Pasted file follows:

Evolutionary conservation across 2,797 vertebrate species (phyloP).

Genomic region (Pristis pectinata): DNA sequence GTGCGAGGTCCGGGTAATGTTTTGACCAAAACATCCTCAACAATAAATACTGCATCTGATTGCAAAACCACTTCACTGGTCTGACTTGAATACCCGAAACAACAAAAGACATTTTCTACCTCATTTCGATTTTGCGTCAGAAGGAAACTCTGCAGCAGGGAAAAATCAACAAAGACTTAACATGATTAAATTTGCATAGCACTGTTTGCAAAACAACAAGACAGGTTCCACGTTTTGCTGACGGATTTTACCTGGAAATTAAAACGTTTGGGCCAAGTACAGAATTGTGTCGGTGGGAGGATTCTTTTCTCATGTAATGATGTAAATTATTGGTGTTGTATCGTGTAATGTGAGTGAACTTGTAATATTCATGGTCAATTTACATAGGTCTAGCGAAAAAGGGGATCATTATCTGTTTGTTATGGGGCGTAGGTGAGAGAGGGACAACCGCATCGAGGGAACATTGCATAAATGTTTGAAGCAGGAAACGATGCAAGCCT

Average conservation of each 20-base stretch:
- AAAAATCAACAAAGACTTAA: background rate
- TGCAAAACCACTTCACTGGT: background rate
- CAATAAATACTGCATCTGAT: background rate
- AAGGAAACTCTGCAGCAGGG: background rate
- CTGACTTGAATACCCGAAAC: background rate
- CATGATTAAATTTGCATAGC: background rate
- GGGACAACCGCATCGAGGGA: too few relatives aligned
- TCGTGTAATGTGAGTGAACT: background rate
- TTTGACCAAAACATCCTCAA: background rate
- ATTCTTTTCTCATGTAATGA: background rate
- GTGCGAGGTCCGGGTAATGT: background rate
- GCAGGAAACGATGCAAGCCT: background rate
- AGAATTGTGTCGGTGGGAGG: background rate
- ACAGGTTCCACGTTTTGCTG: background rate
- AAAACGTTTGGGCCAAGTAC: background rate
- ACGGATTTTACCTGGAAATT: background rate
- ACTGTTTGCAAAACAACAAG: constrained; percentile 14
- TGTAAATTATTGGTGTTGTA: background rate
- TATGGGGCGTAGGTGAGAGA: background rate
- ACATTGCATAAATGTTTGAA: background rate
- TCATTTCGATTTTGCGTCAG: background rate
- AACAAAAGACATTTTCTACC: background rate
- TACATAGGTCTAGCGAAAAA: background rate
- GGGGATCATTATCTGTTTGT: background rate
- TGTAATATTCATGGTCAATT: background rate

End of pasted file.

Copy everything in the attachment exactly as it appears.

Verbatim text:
Evolutionary conservation across 2,797 vertebrate species (phyloP).

Genomic region (Pristis pectinata): DNA sequence GTGCGAGGTCCGGGTAATGTTTTGACCAAAACATCCTCAACAATAAATACTGCATCTGATTGCAAAACCACTTCACTGGTCTGACTTGAATACCCGAAACAACAAAAGACATTTTCTACCTCATTTCGATTTTGCGTCAGAAGGAAACTCTGCAGCAGGGAAAAATCAACAAAGACTTAACATGATTAAATTTGCATAGCACTGTTTGCAAAACAACAAGACAGGTTCCACGTTTTGCTGACGGATTTTACCTGGAAATTAAAACGTTTGGGCCAAGTACAGAATTGTGTCGGTGGGAGGATTCTTTTCTCATGTAATGATGTAAATTATTGGTGTTGTATCGTGTAATGTGAGTGAACTTGTAATATTCATGGTCAATTTACATAGGTCTAGCGAAAAAGGGGATCATTATCTGTTTGTTATGGGGCGTAGGTGAGAGAGGGACAACCGCATCGAGGGAACATTGCATAAATGTTTGAAGCAGGAAACGATGCAAGCCT

Average conservation of each 20-base stretch:
- AAAAATCAACAAAGACTTAA: background rate
- TGCAAAACCACTTCACTGGT: background rate
- CAATAAATACTGCATCTGAT: background rate
- AAGGAAACTCTGCAGCAGGG: background rate
- CTGACTTGAATACCCGAAAC: background rate
- CATGATTAAATTTGCATAGC: background rate
- GGGACAACCGCATCGAGGGA: too few relatives aligned
- TCGTGTAATGTGAGTGAACT: background rate
- TTTGACCAAAACATCCTCAA: background rate
- ATTCTTTTCTCATGTAATGA: background rate
- GTGCGAGGTCCGGGTAATGT: background rate
- GCAGGAAACGATGCAAGCCT: background rate
- AGAATTGTGTCGGTGGGAGG: background rate
- ACAGGTTCCACGTTTTGCTG: background rate
- AAAACGTTTGGGCCAAGTAC: background rate
- ACGGATTTTACCTGGAAATT: background rate
- ACTGTTTGCAAAACAACAAG: constrained; percentile 14
- TGTAAATTATTGGTGTTGTA: background rate
- TATGGGGCGTAGGTGAGAGA: background rate
- ACATTGCATAAATGTTTGAA: background rate
- TCATTTCGATTTTGCGTCAG: background rate
- AACAAAAGACATTTTCTACC: background rate
- TACATAGGTCTAGCGAAAAA: background rate
- GGGGATCATTATCTGTTTGT: background rate
- TGTAATATTCATGGTCAATT: background rate